You’re excited to apply for the PMP certification. Your colleagues have told you how it opens new doors in your career. After visiting the PMI website, you start to read about the requirements…. Then you see it – experience hours! Thousands of them! How are you supposed to get through this requirement?
Each year, there are new certificates and certifications launched. Yet, these certifications are not created equal.
The PMP is constantly rated as the best to acquire as measured by salary surveys. Why? The PMP is a valuable certification to employers because employers and clients see the PMP as a good way to identify candidates with strong project skills. When you combine the experience hours requirement along with the PMP’s other requirements, the certification’s value is easy to understand.
Note: PMI has strict rules regarding experience hours for the PMP. Do yourself a favor and read through those requirements now by reviewing PMI’s Handbook.
What If You Don’t Have Enough Experience Hours?
As you prepare your PMP application, you may be disappointed to discover that you lack sufficient experience hours. Depending on your level of education, you need either 7500 or 4500 hours of project experience. Approximations and guess work are not a good fit in this case. The PMP application requests details on each and every project that you list. While this approach may feel cumbersome, it is vital to protecting the integrity of the certification.
Discover Your “Hidden” Project Experience Hours
Did you know that you might have hundreds or thousands of project experience hours that you’re not aware of? It’s true! The challenge is identifying and documenting that experience. Many applicants are overlooked some of their experience hours due to terminology differences. For example, you have worked on planning your company’s annual general meeting for two hundred and fifty hours. Your company may not have described that activity as a project, but it may qualify for the application. If you used project management processes on the annual general meeting effort, then you may be able to use such a project on your PMP application.
Use these questions to identify additional project experience for your application:
Once you fully investigate your professional experience hours, you may find that you fall short of the requirements to apply for the PMP certification. Don’t get frustrated! There are several strategies you can pursue to move ahead with your professional growth.
Option 1: The Twelve Month Solution (i.e. You Lack 2,000 Experience Hours)
You’ve completed your experience hours log and found that you lack about 2,000 experience hours. Take a deep breath. There’s still hope!
Assuming you want to obtain the required experience as soon as possible, you have a few options. Analyze your current work responsibilities to see what aspects of your current work can be considered as projects. If you find that 100% of your work fits into PMI’s definition of project management, congratulations! Your only challenge will be to carefully document your experience.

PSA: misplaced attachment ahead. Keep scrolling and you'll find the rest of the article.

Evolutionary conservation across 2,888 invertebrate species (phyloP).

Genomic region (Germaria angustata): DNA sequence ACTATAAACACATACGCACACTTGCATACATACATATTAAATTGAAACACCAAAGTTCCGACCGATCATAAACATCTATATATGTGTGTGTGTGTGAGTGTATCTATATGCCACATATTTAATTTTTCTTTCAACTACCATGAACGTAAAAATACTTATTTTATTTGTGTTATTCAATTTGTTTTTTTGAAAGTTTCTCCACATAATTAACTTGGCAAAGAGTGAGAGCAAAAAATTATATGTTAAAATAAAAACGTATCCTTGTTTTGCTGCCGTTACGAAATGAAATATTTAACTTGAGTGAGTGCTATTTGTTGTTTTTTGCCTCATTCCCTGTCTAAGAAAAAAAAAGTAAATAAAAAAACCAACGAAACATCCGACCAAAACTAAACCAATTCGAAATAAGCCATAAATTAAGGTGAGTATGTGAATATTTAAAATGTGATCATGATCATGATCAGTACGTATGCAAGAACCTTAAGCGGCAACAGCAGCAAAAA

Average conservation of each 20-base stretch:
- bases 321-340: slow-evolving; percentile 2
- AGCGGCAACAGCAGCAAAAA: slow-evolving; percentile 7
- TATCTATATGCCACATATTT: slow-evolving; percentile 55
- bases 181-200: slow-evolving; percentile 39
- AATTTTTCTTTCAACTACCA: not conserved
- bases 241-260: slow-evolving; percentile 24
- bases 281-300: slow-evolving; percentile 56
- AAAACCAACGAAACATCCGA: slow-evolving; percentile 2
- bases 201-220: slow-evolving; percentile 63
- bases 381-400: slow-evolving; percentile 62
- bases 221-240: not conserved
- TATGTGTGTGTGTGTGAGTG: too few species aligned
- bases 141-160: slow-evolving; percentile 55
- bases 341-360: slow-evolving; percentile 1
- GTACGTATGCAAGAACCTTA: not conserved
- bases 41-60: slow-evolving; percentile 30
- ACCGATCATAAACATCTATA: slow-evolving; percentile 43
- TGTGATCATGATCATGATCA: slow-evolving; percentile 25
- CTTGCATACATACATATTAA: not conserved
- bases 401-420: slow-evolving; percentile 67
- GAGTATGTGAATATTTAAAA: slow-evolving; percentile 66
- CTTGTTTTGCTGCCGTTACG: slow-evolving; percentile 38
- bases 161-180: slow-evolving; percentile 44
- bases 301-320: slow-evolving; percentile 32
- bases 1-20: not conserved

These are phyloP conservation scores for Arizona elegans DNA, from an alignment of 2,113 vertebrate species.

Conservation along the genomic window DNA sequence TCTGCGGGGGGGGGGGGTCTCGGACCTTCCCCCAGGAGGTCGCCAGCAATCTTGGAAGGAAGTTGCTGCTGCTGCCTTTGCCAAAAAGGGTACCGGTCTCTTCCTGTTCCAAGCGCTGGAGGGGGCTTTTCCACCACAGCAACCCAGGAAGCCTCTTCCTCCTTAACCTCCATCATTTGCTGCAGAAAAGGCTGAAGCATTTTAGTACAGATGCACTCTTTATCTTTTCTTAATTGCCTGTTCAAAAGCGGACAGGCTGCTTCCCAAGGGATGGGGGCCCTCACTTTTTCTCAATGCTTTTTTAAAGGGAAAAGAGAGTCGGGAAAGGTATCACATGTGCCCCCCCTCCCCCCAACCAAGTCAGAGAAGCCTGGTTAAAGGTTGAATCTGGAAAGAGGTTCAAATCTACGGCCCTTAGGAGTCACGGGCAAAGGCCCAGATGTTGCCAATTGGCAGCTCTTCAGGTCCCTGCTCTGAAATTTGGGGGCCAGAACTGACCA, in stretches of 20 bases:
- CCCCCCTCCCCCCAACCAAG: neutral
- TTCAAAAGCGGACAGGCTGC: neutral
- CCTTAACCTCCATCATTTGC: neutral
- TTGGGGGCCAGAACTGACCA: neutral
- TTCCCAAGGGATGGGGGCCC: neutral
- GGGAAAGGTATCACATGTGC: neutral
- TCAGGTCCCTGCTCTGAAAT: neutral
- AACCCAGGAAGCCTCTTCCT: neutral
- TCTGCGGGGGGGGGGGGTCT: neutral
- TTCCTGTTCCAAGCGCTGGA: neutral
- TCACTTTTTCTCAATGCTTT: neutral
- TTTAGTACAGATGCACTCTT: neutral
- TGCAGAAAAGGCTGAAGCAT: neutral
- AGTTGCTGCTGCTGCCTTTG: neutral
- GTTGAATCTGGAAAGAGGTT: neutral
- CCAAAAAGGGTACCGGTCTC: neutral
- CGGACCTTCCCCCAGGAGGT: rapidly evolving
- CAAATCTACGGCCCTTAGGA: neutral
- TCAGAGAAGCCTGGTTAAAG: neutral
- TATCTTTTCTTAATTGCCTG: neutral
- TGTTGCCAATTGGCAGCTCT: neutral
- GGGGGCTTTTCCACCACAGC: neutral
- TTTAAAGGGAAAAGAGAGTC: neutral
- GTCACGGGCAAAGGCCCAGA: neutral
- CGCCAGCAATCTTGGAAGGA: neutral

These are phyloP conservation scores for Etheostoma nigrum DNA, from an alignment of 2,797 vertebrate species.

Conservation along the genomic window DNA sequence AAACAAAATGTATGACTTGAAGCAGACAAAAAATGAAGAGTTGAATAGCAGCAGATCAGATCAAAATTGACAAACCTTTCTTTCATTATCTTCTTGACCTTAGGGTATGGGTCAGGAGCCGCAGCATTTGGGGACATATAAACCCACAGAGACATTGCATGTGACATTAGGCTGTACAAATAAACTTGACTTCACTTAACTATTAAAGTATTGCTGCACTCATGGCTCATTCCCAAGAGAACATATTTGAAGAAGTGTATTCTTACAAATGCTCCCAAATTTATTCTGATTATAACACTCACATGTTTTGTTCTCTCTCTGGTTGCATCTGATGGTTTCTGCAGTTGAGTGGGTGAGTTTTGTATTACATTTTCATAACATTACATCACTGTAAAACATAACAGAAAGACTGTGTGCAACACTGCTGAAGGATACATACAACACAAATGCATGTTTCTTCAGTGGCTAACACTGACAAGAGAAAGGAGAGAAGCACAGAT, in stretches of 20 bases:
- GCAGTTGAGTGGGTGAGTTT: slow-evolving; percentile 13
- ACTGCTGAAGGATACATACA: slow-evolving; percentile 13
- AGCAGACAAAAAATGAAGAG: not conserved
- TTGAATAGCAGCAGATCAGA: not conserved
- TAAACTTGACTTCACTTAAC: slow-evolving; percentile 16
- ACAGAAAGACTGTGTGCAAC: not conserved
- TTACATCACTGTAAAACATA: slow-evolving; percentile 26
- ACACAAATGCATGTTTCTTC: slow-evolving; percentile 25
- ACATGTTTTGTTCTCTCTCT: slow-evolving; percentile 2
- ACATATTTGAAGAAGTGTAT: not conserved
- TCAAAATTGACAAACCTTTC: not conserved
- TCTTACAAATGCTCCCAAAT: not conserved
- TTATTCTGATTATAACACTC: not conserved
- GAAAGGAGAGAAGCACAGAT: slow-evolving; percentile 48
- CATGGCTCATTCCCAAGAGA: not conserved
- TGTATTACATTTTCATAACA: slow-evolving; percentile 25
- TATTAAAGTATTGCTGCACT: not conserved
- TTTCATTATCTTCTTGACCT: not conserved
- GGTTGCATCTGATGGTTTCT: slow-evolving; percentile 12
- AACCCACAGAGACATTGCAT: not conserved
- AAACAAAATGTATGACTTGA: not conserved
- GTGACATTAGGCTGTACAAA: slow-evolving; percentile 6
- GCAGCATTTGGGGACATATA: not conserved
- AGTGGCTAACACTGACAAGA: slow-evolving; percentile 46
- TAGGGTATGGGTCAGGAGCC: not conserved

If little of your current job fits into the project management definition, consider adopting strategies from the rest of this article.
Option 2: The Six Month Solution (i.e. You Lack 1,000 Hours Or Less The Experience Requirement)
To earn over 1,000 hours of project work experience may take up to six months assuming you are fully dedicated to project activities. At this point, you may feel close enough that you can taste success!
In this situation, there are two strategies to keep in mind as you finish your remaining project experience hours. First, check to see if you have the proper variety of project experience. You have may plenty of experience in project execution but not much in project planning. If that’s the case, start looking for opportunities to boost your experience in the lacking areas. Second, schedule a meeting with your manager to explain your PMP goals and ask to take on additional responsibilities with an eye toward fulfilling the PMP.
What if your manager or job position has no opportunity to work on projects. You can overcome that situation in several ways. First, you can start looking for a new job! Second, you can review your current portfolio of volunteer activities to see if there is an opportunity to work on a project there. Finally, use your imagination to see if you can redesign some of your work responsibilities to fall into the project category.
Option 3: You Are Just Getting Started In The Field
What if you moved into a project role a few months ago? You probably keep hearing your colleagues talk about the PMP… But then you found out that you’re not eligible to pursue it. In that case, you have two strategies to pursue. Start off by looking into the CAPM certification. This certification is a great way to build your project management knowledge and signal your interest in the field. Second, ask your manager and other people in your company if they have suggestions for projects you can work on.
Use these three steps to find out where you stand:
1. Read PMI’s requirements for PMP experience hours (i.e. PMI’s Handbook.)
2. Create an experience hours log in a spreadsheet to document your current experience
3. If you meet the requirements, start your PMP application! If you don’t meet the requirements, use the strategies outlined in this article to start earning more experience.